The blessing of being a Christian partner. In 1 Corinthians Paul responds to converts’ concerns that staying married to an unbelieving spouse might be offensive to God or bring defilement upon themselves and their children. Not so, says Paul. The sacred state of marriage and its intimacies are to continue after a partner’s conversion. The presence of one Christian partner “sanctifies” the other partner and the couple’s children. The word “sanctifies” should be understood in the sense that unbelieving spouses come into contact with the blessings of grace through living with their Christian partners.

Heartrending as it is, the unbelieving partner may decide to abandon the marriage. Though consequences will be serious, the merciful word of our God—who always upholds human freedom of choice—is “let him do so”. The believer “is not bound in such circumstances” (1 Cor. 7:15, NIV).

Called to live in peace. The clear preference of the Word of God is that despite the challenges of a spiritually divided home, a way might be found for the peace of Christ to reign there. The hope is to keep the marriage intact, to give evidence of the triumph of the gospel in the midst of difficulty, and to promote the comfort of the partner with whom the believer is one flesh, though he or she be unbelieving.

What might be the limitations of a spouse’s responsibility toward a nonbelieving partner?

Lovingkindness, unwavering fidelity, humble service, and winsome witness on the part of the believer create the greatest likelihood of winning the non-Christian spouse. Submission in a Christian marriage arises out of reverence for Christ (compare Eph. 5:21). When a spouse relates with Christian submission to an unbelieving partner, the first allegiance is always to Christ. Faithfulness to the claims of God on one’s life does not require a spouse to suffer abuse at the hands of a violent partner.

Is someone in your church struggling with an unbelieving spouse? If so, in what practical ways could you possibly help?

Wednesday ↥         June 19

Family Life Is for Sharing

In the following verses, trace the New Testament uses of the words “follow” (KJV) or “imitate” (NIV). What do they tell us about the process of becoming and growing as a Christian? What do you think they suggest about the relationship between modeling and witnessing? 1 Cor. 4:16, Eph. 5:1, 1 Thess. 1:6, Heb. 6:12, 13:7, 3 John 11.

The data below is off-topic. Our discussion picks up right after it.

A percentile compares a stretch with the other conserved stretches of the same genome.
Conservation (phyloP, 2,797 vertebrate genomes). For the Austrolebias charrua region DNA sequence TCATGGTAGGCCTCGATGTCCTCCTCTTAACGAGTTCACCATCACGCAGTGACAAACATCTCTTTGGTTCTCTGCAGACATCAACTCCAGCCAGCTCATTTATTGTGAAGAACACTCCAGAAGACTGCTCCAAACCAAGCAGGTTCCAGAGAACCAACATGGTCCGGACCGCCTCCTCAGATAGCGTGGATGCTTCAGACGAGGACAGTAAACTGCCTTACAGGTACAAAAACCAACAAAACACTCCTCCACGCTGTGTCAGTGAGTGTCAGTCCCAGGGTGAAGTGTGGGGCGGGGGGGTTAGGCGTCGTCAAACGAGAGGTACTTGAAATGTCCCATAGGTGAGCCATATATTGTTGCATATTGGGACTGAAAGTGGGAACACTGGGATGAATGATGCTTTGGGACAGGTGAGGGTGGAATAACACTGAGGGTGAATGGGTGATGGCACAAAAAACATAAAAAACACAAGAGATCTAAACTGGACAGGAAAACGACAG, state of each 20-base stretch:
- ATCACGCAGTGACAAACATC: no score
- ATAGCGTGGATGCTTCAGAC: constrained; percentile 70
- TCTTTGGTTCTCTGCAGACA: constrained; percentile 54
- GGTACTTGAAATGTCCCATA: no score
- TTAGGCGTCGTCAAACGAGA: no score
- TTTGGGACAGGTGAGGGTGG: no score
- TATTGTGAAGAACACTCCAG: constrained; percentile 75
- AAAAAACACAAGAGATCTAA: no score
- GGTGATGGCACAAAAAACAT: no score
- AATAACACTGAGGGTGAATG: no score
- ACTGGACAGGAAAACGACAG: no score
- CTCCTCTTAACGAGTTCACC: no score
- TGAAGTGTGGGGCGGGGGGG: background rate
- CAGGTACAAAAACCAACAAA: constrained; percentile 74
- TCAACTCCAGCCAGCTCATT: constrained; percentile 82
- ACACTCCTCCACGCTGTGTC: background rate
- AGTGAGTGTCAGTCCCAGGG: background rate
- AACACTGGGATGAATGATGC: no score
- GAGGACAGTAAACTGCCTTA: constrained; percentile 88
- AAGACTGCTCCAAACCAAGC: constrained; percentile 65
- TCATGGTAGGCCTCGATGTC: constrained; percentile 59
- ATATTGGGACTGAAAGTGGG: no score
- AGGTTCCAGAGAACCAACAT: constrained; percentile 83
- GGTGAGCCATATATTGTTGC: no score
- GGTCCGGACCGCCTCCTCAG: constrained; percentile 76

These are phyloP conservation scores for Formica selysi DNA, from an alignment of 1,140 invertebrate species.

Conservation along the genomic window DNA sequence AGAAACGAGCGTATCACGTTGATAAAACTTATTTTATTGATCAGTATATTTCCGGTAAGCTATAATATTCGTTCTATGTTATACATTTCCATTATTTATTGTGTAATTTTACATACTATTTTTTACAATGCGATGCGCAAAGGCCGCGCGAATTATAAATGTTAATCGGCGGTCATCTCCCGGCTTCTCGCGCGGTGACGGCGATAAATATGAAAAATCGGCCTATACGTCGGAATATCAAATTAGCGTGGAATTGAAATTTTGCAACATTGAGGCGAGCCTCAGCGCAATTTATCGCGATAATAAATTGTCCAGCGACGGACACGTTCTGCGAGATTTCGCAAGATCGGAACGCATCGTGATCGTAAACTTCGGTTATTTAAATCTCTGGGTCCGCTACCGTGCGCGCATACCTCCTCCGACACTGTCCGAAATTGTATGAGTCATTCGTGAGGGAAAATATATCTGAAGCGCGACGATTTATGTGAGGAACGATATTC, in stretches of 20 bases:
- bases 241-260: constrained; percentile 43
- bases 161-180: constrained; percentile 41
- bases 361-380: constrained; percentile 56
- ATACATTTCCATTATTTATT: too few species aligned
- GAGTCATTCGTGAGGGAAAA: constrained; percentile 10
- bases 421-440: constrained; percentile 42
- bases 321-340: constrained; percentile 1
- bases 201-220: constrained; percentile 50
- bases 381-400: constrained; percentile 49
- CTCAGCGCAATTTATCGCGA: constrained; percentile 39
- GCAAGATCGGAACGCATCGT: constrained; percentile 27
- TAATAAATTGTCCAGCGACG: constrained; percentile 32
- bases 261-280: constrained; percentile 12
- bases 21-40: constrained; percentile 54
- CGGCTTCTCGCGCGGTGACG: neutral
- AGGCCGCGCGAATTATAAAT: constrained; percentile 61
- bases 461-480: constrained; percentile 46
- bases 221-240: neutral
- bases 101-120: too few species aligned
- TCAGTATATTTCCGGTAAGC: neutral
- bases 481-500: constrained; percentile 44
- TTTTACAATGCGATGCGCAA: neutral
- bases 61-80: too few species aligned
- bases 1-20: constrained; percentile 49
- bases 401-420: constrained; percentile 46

The New Testament emphasis on imitation acknowledges the important role of modeling in the learning process. People tend to become like whom or what they watch. This principle applies to relationships generally and especially in the home, where imitation is common. There children imitate their parents and siblings; married partners often imitate one another. This concept provides an important clue to how couples and families can bear Christian witness to other couples and families.

The power of social influence. We witness from our homes when we provide opportunities for others to observe us and to share in our home experience in some way. Many simply have no good example of marriage or family relationships to follow. In our homes they may see how the spirit of Jesus makes a difference. “Social influence”, wrote Ellen White, “is a wonderful power. We can use it if we will as a means of helping those about us”. – The Ministry of Healing, p. 354.

As married couples invite other couples for meals, fellowship, or Bible study, or when they attend a marital growth program together, the visitors see a model. The display of mutuality, affirmation, communication, conflict resolution, and accommodation of differences testifies of family life in Christ.

In this context, however, of what must we always be careful? Jer. 17:9, John 2:25, Rom. 3:23.

Follow believers who follow Christ. All human examples are flawed; however, the witness of the Christian home is not about modeling absolute perfection. The New Testament notion of imitation is a call for individuals to follow believers who follow Christ. The idea is that individuals will grasp Christian faith as they see it demonstrated in the lives of others who are as human and fallible as they are.

What could you do to make your home a better model for Christian witnessing?